Singer and guitarist Phil Everly, one half of the legendary duo The Everly Brothers, died on Friday at the age of 74. He was checked in at the Providence St. Joseph Medical Center in Burbank, CA, but hospital personnel were unable to disclose the cause of death due to the wishes of Everly's family. His wife Patti made a statement saying his death was the result of lung disease, however. 

The Everly Brothers became one of the bestselling and influential acts in music during its 16-year run from 1957-'73. The group was esteemed for its dual-vocal approach, with Phil providing a higher range backed by brother Don's lower delivery. The style ended up influencing a whole generation of group's that specialized in coupling vocalists, such as The Beatles and the Beach Boys among many. The style was a hit on the airwaves as well, resulting in 35 Top 100 songs, the highest total ever for a musical duo (Hall & Oates came close with 34). Among the Everly's most popular hits are "All I Have to Do Is Dream" and "When Will I Be Loved." 

The brothers were also subject to the influence of their Kentucky upbringing (both parents were involved in the country-western industry), resulting in rock 'n' roll featuring a healthy dose of folk and bluegrass influences. As a result, the group has been inducted into both the Rock 'n' Roll and Country Music Halls of Fame.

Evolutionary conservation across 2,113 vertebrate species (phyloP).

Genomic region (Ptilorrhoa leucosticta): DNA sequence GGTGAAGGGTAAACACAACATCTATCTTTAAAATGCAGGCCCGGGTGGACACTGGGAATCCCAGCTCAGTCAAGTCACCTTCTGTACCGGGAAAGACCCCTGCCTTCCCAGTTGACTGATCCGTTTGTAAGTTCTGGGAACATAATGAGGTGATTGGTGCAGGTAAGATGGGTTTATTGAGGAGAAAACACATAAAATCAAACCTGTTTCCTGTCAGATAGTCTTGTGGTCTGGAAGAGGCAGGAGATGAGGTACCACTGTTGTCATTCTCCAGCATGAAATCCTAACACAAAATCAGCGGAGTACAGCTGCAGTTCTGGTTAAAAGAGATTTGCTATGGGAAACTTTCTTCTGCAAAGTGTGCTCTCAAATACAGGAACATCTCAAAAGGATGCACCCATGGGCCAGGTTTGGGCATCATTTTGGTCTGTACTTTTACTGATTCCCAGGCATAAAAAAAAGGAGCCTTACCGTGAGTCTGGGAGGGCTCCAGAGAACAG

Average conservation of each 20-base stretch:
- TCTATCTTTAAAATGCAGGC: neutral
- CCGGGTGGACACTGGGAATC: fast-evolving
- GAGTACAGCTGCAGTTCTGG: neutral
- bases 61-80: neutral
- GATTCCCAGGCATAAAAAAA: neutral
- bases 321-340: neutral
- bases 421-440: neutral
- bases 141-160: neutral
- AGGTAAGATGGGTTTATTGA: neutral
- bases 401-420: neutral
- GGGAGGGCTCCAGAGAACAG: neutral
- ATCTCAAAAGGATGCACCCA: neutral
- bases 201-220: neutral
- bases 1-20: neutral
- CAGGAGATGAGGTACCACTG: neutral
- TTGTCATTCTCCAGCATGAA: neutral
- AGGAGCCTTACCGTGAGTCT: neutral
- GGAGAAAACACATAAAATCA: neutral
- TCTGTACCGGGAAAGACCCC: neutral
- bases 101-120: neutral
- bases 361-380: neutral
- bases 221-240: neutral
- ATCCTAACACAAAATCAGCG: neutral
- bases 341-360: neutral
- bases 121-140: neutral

Unfortunately the duo's run came largely to an end during 1973. Phil famously stormed off the stage during a show, when disagreements between himself and his brother came to a head. The group played reunion shows and even released new albums after that point, but the glory years were over. Don wasn't present when his brother passed away, but he told the Associated Press that he had a surreal experience around that time, which he took as a sign. 

"I was listening to one of my favorite songs that Phil wrote and had an extreme emotional moment just before I got the news of his passing," he said. "I took that as a special spiritual message from Phil saying goodbye. Our love was and will always be deeper than any earthly differences we might have had."